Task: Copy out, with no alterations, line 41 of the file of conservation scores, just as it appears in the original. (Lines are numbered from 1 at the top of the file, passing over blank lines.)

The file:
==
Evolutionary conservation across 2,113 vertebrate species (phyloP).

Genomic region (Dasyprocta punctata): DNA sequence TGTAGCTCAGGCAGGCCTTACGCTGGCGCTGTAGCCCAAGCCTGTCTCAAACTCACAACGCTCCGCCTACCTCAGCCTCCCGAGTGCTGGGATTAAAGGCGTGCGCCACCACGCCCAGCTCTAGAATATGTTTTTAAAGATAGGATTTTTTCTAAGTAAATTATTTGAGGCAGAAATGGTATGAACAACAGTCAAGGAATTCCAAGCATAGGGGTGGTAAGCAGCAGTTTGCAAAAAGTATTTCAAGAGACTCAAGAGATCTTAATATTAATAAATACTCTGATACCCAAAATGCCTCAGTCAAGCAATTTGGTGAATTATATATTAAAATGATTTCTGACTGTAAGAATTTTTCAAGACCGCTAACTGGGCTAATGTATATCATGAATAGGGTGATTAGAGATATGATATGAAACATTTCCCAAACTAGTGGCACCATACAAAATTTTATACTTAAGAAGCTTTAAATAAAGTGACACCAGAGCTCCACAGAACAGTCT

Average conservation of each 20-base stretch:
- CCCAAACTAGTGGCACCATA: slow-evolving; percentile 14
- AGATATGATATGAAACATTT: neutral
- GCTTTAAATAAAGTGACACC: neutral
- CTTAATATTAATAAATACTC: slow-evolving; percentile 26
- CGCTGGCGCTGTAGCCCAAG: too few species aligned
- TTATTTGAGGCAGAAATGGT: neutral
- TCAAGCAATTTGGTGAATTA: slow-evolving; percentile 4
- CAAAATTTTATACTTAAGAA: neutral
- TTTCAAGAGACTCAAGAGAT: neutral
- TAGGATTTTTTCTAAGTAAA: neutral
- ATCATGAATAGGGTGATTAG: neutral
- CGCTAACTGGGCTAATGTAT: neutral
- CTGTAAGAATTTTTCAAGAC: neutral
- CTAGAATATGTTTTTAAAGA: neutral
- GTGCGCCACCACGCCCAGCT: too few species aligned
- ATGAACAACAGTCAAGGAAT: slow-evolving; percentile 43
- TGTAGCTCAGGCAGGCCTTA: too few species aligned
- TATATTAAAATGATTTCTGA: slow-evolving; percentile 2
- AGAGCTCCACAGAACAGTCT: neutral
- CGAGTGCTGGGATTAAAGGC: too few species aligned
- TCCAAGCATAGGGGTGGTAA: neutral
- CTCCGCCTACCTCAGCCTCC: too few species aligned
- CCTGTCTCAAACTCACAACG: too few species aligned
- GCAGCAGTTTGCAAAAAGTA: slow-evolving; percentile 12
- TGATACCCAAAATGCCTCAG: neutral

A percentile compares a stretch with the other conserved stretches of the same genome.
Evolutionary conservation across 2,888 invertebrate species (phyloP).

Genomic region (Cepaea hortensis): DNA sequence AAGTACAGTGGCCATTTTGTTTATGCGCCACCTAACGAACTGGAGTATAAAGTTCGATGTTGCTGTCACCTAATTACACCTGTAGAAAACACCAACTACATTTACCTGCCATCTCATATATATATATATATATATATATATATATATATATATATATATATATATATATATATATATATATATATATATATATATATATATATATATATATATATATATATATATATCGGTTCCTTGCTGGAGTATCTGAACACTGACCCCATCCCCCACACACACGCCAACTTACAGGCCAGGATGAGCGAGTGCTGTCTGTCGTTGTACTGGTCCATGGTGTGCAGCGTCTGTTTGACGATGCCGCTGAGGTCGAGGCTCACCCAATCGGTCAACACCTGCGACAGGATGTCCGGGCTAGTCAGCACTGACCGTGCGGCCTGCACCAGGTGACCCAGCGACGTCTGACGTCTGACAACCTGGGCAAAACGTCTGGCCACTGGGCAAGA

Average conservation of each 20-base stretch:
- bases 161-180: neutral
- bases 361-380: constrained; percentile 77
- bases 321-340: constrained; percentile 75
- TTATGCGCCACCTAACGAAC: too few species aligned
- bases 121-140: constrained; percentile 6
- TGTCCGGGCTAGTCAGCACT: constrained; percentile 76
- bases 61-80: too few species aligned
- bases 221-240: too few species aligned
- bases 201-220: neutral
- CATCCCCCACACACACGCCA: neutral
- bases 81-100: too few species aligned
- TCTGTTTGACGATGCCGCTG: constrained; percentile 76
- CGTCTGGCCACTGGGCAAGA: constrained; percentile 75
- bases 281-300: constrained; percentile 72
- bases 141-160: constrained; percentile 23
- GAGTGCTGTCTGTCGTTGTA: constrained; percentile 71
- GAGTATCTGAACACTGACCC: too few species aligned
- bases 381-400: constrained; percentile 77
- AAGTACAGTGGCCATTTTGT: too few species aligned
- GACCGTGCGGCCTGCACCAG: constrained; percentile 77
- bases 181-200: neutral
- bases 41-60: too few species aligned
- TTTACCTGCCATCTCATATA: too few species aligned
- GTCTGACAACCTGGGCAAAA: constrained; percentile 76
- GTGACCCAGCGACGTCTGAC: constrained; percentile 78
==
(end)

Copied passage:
- bases 201-220: neutral